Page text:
The depiction of light in photography has been its constant. With the introduction of digital imaging, the definitions of traditional photography have blurred and transformed. This work questions the current issues of image process, print medium and the progressively confusing debate between real or “computer generated” images.
My work draws references from classic depictions of light through art history, from a carved sun on Egyptian temple to a Frederic Church sunset or Gerhard Richter’s Candle paintings. It also makes references to the spectrum of popular mass media such as the contemporary films 2001: A Space Odyssey and Close Encounters of the Third Kind as well to the generic theatrical light show at a concert or public event.
Images depicting lights are often the vessel for many generations to fill with their own conscious and unconscious needs. They stir up several basic human emotions, often asking questions relating to an original source or beginning. These computer-generated images of light sources ask the same questions but also point towards the question of what photography now depicts in a Photoshop world.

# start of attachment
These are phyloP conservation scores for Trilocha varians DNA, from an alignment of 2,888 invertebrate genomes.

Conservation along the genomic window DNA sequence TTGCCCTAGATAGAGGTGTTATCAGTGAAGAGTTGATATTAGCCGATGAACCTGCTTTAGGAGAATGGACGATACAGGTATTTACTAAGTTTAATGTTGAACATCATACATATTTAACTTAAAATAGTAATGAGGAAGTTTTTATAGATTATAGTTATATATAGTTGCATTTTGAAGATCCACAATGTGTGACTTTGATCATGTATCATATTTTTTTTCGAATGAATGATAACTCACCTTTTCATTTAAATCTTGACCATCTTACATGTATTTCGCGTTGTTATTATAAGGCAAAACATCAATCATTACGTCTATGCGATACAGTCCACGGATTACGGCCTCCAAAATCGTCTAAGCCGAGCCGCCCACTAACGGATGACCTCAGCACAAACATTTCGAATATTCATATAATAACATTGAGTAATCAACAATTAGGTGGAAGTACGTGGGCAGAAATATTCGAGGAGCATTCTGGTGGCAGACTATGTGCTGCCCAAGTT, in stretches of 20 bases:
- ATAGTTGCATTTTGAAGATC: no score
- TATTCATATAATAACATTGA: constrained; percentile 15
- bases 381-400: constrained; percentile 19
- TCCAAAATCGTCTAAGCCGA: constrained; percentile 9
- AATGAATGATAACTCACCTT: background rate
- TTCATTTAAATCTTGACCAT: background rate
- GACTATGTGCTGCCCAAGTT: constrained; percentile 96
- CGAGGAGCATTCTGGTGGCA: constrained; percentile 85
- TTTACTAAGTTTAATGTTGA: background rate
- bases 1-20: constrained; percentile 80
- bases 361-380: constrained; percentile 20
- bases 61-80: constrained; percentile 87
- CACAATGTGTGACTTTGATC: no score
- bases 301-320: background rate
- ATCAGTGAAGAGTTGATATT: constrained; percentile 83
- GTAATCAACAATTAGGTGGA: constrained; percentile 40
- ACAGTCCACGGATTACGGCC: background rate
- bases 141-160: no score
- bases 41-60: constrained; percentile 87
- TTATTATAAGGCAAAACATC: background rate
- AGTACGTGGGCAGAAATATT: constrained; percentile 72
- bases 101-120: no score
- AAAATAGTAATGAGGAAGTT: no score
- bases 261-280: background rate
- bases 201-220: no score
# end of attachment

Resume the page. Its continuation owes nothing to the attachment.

Born and raised in New Jersey, Chad Kleitsch earned his BA in Photography at Bard College. His work has been exhibited at the Art Institute (Chicago, IL), the Aldrich Contemporary Art Museum (Ridgefield, CT), Bard Colleges’ Center for Curatorial Studies’ Hessel Center (Annandale-on-Hudson, NY), Yancey Richardson Gallery (NYC), Samuel Dorsky Museum of Art (New Paltz, NY), Carrie Haddad Photographs, and Nicole Fiacco Gallery (both in Hudson, NY), among others. Kleitsch’s work has been published in Chronogram, Time Magazine, Money Magazine, and The Mountain Record, as well as in Weird U.S. and Bystander: A History of Street Photography by Joel Meyerowitz and Colin Westerbeck. Kleitsch was the recipient of a Merchant & Ivory Grant in 1993 and has lectured and taught since 1993 at Yale University, Sarah Lawrence College, and Bard College, among others. His work is represented by Ariel Meyerowitz (NYC) and Carrie Haddad Photographs (Hudson, NY).
In 2010, he received CPW’s Photographer’s Fellowship Fund.